Bengal govt quickens visa process for non-Muslim Bangla & Pak refugees

Bangla and Pak religious minorities seek long term

Acting upon a Central notification, the West Bengal government has decided to streamline the process for persons from Bangladesh and Pakistan seeking long-term visas (LTVs).

It has set up a tribunal to decide whether these persons, who belong to religious minorities in these countries, are really victims of religious persecution.

The Ministry of Home Affairs, on 1 July, had issued a notification to all state governments except Assam, asking them to form two-member tribunals so that such applications could be scrutinised and LTVs issued fast.

The 1 July circular of the MHA is, in fact, an amendment of its 1964 order, which sought to form tribunals to decide on citizenship issues.

According to official figures, the state government has received around 4,000 applications for LTVs from people hailing from Bangladesh and Pakistan.



On 7 September 2015, the NDA government at the Centre sent a circular to all states, mentioning that persons of religious minorities like Hindus, Buddhists, Jains or Christians living in Pakistan or Bangladesh, who have been subjected to religious persecution and torture and have fled to India, can be given LTVs so that they can stay in this country for a considerably long period of time period without hassles.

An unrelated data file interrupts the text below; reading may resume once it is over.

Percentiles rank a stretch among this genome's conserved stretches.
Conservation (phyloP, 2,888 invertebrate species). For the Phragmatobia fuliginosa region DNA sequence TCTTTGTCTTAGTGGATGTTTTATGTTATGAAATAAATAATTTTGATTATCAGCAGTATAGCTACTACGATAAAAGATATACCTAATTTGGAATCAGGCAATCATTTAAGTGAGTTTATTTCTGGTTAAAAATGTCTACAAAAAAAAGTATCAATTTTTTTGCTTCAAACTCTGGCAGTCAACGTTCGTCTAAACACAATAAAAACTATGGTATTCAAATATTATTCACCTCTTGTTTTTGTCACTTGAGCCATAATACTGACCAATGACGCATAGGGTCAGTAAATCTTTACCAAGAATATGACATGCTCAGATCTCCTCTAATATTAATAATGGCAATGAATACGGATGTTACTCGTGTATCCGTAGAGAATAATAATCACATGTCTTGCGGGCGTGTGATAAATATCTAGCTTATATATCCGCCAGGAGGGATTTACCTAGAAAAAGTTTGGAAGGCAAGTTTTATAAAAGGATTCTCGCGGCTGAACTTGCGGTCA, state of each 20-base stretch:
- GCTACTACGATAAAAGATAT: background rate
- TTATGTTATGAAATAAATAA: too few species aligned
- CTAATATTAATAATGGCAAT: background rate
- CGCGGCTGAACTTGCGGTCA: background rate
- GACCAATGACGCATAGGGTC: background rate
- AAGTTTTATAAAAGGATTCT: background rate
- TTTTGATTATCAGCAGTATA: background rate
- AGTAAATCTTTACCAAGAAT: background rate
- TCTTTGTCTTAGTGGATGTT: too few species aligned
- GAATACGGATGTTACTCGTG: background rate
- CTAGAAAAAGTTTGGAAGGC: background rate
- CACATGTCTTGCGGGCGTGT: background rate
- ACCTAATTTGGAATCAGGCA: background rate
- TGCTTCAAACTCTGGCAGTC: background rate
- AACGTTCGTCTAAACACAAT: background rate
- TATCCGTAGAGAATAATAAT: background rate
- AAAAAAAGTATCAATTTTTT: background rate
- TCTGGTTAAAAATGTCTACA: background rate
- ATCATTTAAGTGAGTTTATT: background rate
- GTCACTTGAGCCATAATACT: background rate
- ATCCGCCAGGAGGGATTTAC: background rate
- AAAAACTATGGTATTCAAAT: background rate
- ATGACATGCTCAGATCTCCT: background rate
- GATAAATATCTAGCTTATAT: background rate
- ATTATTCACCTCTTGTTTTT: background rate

The BJP’s contention has been that Hindus and people of other religious minorities are refugees, and that Muslims coming from these countries were actually ‘infiltrators’.

According to informed sources, the LTVs are being gradually converted into citizenship rights for the refugees.

As per the Centre’s notification, all applications for granting LTVs have to be settled in 90 days.

The MHA convened a meeting on 11 July to decide on the issue, and senior officials of the home departments of all states had been requested to attend it.

A senior state government official said there had been told to set up the tribunal as soon as possible, so that the applications could be settled fast.

Malay De, the home secretary of West Bengal, admitted that the process for setting up the tribunal has been started and, hopefully, the work would be completed soon.

Source: Catch News